The federal government has announced plans to delist state varsities and others not adequately funded in line with the rules setting them up.
To this end, the National Universities Commission has sent a bill to the National Assembly to strengthen its (NUC) arms to that effect.
Minister of Labour and Employment Dr. Chris Ngige announced this Monday night while speaking on the sideline of a meeting with the Academic Staff Union of Universities (ASUU) in Abuja.
“On the proliferation of state universities, a bill has been sent to the National Assembly by the NUC to strengthen its arms in terms of delisting universities where funding and other parameters are inadequate. This effort was commended as all the parties agreed that mushrooming and proliferation of state universities, some of which mock the ideals of an ivory tower, should stop.
“The inconsistencies in the IPPIS payment was also discussed. There was good interaction and documents were exchanged between IPPIS and ASUU. ASUU is to go back to its members so that we can have a proper update on the extent of the inconsistencies in payment. We expressed our displeasure that these things are happening – amputation of salaries, not-too-clear, foggy things happening over peoples monthly emoluments. So we have asked IPPIS and ASUU to work together over this,” the minister said.
Speaking further on the meeting, Ngige said it evaluated seven key issues, with both parties expressing satisfaction with the implementation stages of what he termed “work in progress. ”
He said some of the items in the Memorandum of Agreement (MOA) were nearly done hundred percent within the timeline.
Nigige also said the National Information Technology Development Agency (NITDA) was directed to expedite action on the integrity test on the University Transparency Accountability Solution (UTAS) which if successful, would eliminate the challenges posed by the peculiarities of the university system to the current payment platform.
The minister further said government had paid the sum of N30billion as the University Revitalization Fund as contained in the MOA since January 2021.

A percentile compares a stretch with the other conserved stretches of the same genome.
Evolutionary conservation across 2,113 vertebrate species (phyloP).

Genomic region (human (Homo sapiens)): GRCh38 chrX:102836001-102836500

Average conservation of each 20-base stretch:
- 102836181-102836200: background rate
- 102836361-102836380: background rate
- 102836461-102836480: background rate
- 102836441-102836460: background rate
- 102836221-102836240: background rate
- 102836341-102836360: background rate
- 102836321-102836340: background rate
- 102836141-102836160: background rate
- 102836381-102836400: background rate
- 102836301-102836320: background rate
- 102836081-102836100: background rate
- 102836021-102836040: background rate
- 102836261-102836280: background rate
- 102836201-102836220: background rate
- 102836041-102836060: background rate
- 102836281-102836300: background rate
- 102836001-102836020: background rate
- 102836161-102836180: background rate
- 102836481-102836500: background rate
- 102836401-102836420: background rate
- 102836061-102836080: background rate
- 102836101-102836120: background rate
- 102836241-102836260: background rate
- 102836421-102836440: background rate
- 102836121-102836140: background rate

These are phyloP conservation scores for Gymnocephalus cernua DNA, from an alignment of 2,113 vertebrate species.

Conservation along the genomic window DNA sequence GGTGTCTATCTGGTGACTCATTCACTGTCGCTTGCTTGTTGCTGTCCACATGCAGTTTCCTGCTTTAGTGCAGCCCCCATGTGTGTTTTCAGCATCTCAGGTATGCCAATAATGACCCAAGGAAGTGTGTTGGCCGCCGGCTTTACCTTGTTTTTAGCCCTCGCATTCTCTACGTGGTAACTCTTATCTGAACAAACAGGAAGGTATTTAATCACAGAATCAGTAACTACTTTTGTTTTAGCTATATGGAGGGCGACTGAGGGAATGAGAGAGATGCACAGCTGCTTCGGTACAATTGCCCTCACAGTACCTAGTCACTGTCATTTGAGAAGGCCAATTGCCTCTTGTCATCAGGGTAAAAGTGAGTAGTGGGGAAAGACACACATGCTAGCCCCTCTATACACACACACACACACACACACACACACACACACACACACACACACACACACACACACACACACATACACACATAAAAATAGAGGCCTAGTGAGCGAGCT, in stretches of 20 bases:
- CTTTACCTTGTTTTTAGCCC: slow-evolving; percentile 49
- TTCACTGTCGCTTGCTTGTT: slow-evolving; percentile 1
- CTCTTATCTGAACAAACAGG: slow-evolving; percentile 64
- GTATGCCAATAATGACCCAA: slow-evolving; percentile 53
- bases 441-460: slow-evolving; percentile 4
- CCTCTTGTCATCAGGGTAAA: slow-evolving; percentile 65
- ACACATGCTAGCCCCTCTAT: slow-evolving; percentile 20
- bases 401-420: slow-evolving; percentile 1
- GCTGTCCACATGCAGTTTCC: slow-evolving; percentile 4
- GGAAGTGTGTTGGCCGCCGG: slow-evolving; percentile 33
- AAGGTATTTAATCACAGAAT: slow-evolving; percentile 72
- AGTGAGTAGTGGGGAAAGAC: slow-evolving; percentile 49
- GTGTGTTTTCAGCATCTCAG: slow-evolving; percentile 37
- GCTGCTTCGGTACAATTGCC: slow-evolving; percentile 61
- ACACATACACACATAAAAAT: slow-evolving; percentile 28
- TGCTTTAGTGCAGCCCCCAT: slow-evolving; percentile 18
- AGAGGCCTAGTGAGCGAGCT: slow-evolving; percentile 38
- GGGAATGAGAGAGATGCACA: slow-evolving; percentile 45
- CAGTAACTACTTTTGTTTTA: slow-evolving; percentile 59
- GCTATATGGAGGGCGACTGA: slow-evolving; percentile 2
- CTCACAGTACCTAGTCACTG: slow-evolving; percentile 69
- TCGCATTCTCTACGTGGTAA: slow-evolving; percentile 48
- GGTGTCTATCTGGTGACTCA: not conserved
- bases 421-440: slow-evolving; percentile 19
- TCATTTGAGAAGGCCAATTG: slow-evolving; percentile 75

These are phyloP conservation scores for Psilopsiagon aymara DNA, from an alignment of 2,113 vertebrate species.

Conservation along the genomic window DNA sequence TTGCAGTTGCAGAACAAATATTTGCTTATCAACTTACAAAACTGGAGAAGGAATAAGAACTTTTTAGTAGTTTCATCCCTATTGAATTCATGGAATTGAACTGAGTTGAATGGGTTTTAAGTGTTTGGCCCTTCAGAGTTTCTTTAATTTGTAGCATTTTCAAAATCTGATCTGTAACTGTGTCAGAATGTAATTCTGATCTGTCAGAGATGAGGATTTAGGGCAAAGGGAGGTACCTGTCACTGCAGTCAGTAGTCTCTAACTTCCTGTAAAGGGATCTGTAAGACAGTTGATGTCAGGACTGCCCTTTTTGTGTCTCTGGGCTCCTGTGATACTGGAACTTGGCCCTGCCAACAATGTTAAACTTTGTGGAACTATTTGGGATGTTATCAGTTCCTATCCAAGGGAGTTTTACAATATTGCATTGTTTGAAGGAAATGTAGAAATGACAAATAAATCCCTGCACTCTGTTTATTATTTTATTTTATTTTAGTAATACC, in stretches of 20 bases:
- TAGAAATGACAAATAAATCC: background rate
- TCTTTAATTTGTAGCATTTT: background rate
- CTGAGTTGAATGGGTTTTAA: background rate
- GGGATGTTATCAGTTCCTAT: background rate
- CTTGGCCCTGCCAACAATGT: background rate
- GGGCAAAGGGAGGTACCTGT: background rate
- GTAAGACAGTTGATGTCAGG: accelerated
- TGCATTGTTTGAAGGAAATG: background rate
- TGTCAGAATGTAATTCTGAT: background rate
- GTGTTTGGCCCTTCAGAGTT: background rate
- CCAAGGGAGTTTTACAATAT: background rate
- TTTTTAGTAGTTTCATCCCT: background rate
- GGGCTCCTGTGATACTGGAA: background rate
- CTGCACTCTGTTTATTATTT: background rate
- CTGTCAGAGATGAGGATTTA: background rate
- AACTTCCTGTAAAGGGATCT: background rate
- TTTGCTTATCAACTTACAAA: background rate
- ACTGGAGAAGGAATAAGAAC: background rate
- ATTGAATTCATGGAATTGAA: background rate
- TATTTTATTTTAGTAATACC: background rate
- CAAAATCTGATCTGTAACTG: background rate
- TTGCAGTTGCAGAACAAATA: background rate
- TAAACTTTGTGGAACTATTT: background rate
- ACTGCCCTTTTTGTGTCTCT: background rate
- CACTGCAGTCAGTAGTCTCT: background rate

The money, according to him, “is however, still lodged with the Central Bank of Nigeria, pending the conclusion of the audit report of the Implementation Committee on the use of previous funds disbursement to universities by the Ministry of Education and the National University Commission.”
“The report has been turned in , deliberated upon and both the Education Ministry and the NUC have promised to write to the Accountant General of the Federation next week for the release of the money to the NEEDS Special Account for onward disbursement to universities shortly,” he said.
The minister added that the monies would be paid to successful universities based on the evaluation report of the committee, while those with shortcomings would be made to make up before accessing the fund.
He further disclosed that apart from the N40billion Earned Allowance which the federal government had already paid, the Budget Office of the Federation showed evidence that N22billion Earned Allowances for year 2021 was already captured in the 2021 supplementary budget of the federation, and would soon be accessed.
Similarly, he added that evidence was presented that promotion arrears had been paid to some universities while the Budget Office of the Federation and the Office of the Accountant General of the Federation were asked to liaise with ASUU to sort out the rest.
The minister said the standing committee on the matter had been expended to include National Income Salaries and Wages Commission .
“A situation where a university professor is paid N107, 000 out of mistake or over deduction is unacceptable,” Ngige declared.
In his remarks, ASUU President, Professor Emmanuel Osodeke expressed satisfaction with the outcome and promised ASUU would reach out to members.